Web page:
F.I.S.T.: Forged in Shadow Torch by Ti Games and Bilibili takes the 2D side-scrolling formula and runs with mechanical flair in both its atmosphere and gameplay. Aside from some visual blemishes and initially restricted flow and structure, F.I.S.T. accomplishes its goal accompanied by the cool factor of playing as a rabbit bashing robots with a giant arm.

F.I.S.T. tells a story about a rabbit named Rayton who when an old friend gets arrested and taken to prison and he goes to rescue him, punching a multitude of robots led by the Legions of Iron Dogs along the way. Right out the gate, the title takes the anthropomorphic route in terms of its character design but it works surprisingly well. It never seemed too overdone and felt very natural or appealing to the setting. The story expands at a good pace and was very enjoyable throughout due in part to Ray himself. I was able to sample both the English and Chinese voicework and both casts do a fine job of selling the world of F.I.S.T., even if their character traits are familiar affairs. Still, having an English voice option for F.I.S.T. is surprising to me, since there are a lot of voiced NPC conversations and this is an independent game developed by a Chinese studio. Localization feats for a smaller game like this deserve recognition.

“Aside from some visual blemishes and initially restricted flow and structure, F.I.S.T. accomplishes its goal accompanied by the cool factor of playing as a rabbit bashing robots with a giant arm.”

The art style of F.I.S.T. is very inspired for the approach it goes for. “Dieselpunk ” as it’s referred to is realized in the environmental design and the background detail is very sharp on the PlayStation 5. The nighttime scenery in the outdoor areas like the starting city shift very well with the camera adding a great deal of depth. The main city hub in particular looks great along with its China inspired scenery. F.I.S.T.’s world is very grimy and industrial, and the soundtrack composed by Caisong Bo compliments this nicely. The OST blends jazz and piano tunes for the main city hub with quieter sounds to set the moon while exploring the various zones. Sometimes a great score sets out to compliment the gameplay, instead of overtake it; and that is the case here.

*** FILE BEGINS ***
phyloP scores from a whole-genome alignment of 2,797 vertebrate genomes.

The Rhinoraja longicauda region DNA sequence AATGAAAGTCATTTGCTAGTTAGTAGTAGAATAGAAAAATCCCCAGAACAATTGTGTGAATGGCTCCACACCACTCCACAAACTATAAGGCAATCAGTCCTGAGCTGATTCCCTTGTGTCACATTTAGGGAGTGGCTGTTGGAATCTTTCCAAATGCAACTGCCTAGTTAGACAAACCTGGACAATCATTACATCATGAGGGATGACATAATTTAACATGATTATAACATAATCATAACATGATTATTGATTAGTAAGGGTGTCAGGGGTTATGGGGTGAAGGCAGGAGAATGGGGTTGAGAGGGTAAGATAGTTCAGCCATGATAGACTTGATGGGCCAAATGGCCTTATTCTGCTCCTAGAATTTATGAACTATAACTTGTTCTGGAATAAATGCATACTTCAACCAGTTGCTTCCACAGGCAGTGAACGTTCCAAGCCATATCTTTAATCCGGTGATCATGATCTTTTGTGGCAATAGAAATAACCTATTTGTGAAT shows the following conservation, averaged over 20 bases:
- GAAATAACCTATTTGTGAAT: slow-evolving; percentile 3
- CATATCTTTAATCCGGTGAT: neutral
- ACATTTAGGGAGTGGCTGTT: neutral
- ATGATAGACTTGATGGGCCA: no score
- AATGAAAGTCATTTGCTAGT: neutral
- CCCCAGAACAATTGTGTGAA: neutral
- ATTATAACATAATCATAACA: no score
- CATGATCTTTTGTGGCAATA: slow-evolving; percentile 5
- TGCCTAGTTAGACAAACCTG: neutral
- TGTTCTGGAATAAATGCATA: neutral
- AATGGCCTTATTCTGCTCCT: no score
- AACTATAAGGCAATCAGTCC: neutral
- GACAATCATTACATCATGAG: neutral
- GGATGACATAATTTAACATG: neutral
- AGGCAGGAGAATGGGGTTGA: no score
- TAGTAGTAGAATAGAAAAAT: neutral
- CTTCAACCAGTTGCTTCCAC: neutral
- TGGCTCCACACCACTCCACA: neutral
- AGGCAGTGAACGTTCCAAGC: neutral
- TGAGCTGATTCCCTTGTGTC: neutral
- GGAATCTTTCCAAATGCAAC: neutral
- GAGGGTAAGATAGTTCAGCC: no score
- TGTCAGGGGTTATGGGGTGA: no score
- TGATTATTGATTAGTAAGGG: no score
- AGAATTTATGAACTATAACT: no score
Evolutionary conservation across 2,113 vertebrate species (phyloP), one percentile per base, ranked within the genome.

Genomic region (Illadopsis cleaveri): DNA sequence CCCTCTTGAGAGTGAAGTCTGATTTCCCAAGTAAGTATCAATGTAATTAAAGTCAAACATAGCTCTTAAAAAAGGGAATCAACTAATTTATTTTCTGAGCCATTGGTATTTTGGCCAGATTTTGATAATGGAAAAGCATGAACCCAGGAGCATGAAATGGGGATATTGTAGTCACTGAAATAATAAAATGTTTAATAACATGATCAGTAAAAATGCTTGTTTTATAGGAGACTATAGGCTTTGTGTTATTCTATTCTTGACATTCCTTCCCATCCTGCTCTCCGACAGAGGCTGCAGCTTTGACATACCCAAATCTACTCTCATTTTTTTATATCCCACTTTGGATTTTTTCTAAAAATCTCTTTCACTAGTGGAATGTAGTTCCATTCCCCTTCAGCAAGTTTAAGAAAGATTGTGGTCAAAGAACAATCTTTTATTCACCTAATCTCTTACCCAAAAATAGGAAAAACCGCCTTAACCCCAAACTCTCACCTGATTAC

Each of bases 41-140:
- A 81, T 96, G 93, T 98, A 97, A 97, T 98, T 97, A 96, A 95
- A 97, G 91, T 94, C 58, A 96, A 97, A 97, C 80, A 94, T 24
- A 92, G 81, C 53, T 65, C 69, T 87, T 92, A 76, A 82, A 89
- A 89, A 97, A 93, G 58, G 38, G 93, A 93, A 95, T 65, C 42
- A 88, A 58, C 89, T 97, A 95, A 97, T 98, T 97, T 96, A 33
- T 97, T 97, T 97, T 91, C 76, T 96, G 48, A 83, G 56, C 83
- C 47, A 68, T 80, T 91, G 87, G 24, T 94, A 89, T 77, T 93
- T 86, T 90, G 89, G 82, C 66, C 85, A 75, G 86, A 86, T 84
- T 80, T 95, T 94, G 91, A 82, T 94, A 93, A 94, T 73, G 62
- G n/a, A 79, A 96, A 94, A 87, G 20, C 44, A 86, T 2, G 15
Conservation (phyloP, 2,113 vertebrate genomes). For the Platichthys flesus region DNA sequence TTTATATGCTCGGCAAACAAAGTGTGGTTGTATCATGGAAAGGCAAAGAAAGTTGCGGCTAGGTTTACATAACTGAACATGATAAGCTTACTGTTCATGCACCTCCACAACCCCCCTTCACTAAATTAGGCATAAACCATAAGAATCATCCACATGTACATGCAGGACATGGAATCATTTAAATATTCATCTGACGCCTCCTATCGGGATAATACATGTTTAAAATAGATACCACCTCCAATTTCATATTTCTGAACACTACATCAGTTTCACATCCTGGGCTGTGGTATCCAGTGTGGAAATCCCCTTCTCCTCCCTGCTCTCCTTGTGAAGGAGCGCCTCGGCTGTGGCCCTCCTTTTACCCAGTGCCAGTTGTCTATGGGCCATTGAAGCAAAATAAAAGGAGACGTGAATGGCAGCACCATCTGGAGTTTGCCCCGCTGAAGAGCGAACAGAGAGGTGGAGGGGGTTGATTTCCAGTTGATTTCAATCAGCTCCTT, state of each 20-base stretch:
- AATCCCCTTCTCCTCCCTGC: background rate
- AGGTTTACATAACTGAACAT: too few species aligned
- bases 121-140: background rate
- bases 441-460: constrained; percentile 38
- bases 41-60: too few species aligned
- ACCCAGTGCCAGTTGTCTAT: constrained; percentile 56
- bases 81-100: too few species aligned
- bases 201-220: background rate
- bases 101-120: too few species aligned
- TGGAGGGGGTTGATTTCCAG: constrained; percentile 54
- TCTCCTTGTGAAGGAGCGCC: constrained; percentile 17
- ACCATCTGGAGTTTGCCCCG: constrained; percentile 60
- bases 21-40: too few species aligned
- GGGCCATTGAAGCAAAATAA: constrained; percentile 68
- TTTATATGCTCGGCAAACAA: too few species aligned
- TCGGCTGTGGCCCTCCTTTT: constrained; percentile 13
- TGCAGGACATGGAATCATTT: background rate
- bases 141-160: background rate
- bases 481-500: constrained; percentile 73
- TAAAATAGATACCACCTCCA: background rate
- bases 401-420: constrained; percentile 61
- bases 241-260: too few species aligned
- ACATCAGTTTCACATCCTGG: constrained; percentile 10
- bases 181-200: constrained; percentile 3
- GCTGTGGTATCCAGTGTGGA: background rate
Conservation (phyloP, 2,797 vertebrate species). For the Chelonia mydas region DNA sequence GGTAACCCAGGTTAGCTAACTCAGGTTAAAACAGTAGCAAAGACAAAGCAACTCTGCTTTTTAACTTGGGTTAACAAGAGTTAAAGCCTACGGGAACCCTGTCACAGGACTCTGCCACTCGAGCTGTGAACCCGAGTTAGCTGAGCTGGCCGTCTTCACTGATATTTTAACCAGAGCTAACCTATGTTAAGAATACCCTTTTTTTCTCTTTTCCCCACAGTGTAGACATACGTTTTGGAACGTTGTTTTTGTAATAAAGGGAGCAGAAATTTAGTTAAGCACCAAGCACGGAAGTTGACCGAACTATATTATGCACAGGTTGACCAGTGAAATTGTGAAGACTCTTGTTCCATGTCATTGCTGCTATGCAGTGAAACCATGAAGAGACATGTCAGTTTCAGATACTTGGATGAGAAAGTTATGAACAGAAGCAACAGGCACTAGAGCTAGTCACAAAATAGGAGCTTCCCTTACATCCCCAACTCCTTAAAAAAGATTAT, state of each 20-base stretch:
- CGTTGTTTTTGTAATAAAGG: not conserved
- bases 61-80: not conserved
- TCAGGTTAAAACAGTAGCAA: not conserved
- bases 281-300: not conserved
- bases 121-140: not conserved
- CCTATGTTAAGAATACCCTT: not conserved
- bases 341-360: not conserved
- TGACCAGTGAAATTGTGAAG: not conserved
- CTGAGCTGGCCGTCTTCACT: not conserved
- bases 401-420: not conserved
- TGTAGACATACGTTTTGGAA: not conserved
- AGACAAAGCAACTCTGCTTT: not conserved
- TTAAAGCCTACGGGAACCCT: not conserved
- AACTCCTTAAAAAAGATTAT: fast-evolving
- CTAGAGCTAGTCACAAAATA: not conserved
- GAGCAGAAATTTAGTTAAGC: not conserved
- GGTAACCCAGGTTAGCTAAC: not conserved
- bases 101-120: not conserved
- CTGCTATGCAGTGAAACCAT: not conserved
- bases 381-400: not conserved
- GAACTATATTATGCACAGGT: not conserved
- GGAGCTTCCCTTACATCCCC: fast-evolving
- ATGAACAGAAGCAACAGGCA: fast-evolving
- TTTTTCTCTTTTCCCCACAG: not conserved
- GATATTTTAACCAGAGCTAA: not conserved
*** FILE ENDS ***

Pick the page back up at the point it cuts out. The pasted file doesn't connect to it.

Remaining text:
F.I.S.T. runs at a smooth 60 fps at a native 4K on the PlayStation 5, and keeps the framerate with dynamic resolution scaling on the PS4 Pro. This is great because the two versions are very comparable in this respect. 1080p at 30 frames a second on the base PS4 console still can work modestly well but when the platforming gets hairy, 60 fps might seem vital. A Performance Mode on PS4 to knock the resolution down to achieve a higher framerate would be useful.

One trapping F.I.S.T.: Forged in Shadow Torch falls into in its visual presentation is the use of motion blur and camera shake. The game uses both camera and per-object motion blur, taking away a significant amount of sharpness from the picture in both gameplay and cutscenes. Being a game made in Unreal Engine, this is likely a limitation of the software as opposed to an artistic choice; at least in regards to camera blur. The options menu offers no customization for the visuals other than the camera angle of finishers, so it comes down to personal preference. I usually almost always turn off camera blur but in a 2D side scroller such as F.I.S.T., it’s less of an issue than in a 3D game. Every time Ray attacks, the camera shakes a little or a lot and unfortunately this cannot be turned off either. While most of the cutscenes in the game are with static models with limited animation, the dynamic cutscenes are when the animators really flexes their muscles. Characters have great choreography in these sequences, and they really highlight what motion blur can add to the table when animating characters.

fist forged in shadow torch

“The interconnected map is incredibly large.”